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Publisher's Summary

New Orleans, 1918. The birth of jazz, the Spanish flu, an ax murderer on the loose. The lives of a traumatized cop, a conflicted Mafia matriarch, and a brilliant trumpeter converge - and Crescent City gets the rich, dark, sweeping audiobook it so deserves.

From Odds Against Tomorrow author Nathaniel Rich, one of the most inventive minds of his generation, King Zeno is a historical crime audiobook and a searching inquiry into man's dreams of immortality.

New Orleans in the early 20th century is a city determined to reshape its destiny and, with it, the nation's. Downtown, a new American music is born. In Storyville, prostitution is outlawed, and the police retake the streets with maximum violence. In the Ninth Ward, laborers break ground on a gigantic canal that will split the city, a work of staggering human ingenuity intended to restore New Orleans' faded mercantile glory. The war is ending, and a prosperous new age dawns. But everything is thrown into chaos by a series of murders committed by an ax-wielding maniac with a peculiar taste in music.

The murders scramble the fates of three people from different corners of town. Detective William Bastrop is an army veteran haunted by an act of wartime cowardice, recklessly bent on redemption. Isadore Zeno is a jazz cornetist with a dangerous side hustle. Beatrice Vizzini is the widow of a crime boss, who yearns to take the family business straight. Each nurtures private dreams of worldly glory and eternal life, their ambitions carrying them into dark territories of obsession, paranoia, and madness.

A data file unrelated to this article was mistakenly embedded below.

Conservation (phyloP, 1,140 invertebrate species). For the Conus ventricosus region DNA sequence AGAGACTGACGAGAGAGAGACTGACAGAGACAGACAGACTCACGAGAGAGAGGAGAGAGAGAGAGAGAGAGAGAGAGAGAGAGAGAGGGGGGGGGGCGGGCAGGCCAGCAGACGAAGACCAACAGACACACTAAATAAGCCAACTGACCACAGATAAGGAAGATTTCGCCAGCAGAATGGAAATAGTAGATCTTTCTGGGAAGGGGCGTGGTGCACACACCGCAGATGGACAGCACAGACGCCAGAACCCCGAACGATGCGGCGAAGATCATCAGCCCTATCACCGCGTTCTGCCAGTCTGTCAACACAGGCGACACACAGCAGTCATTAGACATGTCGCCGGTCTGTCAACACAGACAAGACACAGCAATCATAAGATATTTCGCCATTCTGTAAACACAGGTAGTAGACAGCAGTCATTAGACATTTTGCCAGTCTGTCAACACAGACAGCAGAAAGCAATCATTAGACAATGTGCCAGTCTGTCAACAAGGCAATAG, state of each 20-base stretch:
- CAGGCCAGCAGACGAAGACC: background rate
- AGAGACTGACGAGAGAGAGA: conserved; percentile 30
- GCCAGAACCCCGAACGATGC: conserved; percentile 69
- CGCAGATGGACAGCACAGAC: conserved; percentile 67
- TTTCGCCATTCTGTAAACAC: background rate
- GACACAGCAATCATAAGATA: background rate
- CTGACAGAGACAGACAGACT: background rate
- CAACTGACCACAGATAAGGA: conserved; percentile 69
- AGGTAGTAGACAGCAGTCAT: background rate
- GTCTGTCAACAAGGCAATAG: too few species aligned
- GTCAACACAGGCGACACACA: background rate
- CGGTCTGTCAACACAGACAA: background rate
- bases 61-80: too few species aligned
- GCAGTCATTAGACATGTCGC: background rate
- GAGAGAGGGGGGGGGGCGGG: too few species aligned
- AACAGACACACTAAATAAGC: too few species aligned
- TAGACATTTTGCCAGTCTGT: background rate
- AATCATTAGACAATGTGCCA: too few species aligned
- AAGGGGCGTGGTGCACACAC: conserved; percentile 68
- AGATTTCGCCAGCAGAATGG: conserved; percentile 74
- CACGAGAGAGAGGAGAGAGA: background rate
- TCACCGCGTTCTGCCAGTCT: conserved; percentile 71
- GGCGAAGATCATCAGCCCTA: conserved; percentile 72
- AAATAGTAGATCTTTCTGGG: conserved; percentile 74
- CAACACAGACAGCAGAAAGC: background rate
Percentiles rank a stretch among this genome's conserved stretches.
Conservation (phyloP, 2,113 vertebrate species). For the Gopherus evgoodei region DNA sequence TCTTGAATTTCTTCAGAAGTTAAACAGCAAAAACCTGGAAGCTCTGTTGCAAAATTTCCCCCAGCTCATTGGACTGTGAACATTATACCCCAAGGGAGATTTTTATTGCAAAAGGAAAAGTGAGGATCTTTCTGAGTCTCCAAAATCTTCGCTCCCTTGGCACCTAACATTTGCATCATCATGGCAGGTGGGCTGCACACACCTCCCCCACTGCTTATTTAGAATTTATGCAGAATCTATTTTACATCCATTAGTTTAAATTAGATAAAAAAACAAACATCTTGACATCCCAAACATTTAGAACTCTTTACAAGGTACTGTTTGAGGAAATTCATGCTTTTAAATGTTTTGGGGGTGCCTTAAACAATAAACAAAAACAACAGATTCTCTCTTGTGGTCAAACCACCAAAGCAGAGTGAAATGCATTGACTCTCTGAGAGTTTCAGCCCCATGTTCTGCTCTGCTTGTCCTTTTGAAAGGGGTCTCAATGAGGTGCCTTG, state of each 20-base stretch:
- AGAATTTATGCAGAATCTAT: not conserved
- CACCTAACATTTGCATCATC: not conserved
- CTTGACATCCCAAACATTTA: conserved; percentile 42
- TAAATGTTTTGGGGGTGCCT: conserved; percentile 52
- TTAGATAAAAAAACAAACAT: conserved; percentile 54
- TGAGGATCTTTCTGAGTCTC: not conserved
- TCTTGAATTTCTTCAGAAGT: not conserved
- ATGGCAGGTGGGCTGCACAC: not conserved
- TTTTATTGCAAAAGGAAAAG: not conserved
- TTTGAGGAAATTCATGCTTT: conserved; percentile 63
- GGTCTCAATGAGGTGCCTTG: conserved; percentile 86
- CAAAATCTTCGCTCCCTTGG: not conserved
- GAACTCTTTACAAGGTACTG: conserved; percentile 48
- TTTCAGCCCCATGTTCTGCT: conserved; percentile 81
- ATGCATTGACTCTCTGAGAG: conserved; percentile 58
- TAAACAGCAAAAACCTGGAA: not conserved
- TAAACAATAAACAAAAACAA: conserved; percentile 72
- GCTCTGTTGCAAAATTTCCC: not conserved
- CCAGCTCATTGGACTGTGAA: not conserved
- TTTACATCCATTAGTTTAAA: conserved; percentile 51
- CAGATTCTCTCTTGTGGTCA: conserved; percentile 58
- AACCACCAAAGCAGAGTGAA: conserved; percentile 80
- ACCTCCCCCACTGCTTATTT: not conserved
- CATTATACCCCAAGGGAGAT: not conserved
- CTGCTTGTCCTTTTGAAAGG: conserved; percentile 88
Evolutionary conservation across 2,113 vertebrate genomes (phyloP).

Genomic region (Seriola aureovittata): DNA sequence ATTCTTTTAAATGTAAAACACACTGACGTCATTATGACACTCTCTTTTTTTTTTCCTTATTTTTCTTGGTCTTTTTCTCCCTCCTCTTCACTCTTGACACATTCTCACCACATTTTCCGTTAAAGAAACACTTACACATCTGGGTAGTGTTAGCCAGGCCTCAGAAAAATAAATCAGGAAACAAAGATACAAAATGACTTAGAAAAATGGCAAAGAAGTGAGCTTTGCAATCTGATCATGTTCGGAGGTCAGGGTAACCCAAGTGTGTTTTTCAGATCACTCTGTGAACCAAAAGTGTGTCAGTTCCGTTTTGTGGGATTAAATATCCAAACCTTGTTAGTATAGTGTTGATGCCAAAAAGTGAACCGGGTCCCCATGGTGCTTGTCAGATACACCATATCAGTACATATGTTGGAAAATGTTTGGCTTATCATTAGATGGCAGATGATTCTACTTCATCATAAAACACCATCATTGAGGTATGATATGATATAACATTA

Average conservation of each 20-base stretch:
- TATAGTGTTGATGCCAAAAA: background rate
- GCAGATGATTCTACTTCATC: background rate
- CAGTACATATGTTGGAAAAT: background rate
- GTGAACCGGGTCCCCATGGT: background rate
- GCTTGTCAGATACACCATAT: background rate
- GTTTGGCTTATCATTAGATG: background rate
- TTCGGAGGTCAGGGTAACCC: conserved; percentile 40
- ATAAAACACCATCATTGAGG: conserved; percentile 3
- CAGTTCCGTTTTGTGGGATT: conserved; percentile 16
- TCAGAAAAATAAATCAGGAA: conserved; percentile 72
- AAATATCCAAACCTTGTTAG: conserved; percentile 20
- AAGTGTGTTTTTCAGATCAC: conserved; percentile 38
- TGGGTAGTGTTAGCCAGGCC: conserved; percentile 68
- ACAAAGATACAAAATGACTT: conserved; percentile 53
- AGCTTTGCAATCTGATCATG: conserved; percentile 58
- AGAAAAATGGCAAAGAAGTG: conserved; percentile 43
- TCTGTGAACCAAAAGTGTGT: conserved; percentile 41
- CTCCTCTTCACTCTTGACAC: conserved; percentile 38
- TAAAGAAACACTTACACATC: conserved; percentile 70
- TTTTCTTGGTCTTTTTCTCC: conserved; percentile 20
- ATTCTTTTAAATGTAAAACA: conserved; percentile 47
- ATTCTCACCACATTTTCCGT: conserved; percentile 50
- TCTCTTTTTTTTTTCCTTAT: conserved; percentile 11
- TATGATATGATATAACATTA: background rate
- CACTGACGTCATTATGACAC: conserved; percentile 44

In New Orleans, a city built on swamp, nothing stays buried for long. Listeners will thrill at the chance to engage in a little imaginative excavation.

©2018 Nathaniel Rich (P)2018 Macmillan Audio

Critic Reviews

"Holter Graham's narration matches the author's tense tone in this expansive audiobook...Graham handles the large cast of characters and multiple storylines with ease, ratcheting up the tension in the right places and keeping listeners engaged." — AudioFile Magazine

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Average Customer Ratings

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  • Overall
    3 out of 5 stars
  • Performance
    1 out of 5 stars
  • Story
    3 out of 5 stars

Not a convincing New Orleans narrator

The story is good. Let me just say that first. However it was completely distracting,hear the narrators pronunciations of New Orleans streets, neighborhoods, names. Most remarkably wrong was his pronunciation of streets. Terpsichore, Calliope, Tchopitoulas. These are just a few that made my skin crawl every time he pronounce them incorrectly. It was a big downer. Makes you think he knew nothing about the city, it’s history and its people. Bad bad bad

2 of 2 people found this review helpful

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    4 out of 5 stars
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    4 out of 5 stars
  • DJ
  • NYC
  • 05-09-18

Great Setup, Performance. The Ending, Not So Much.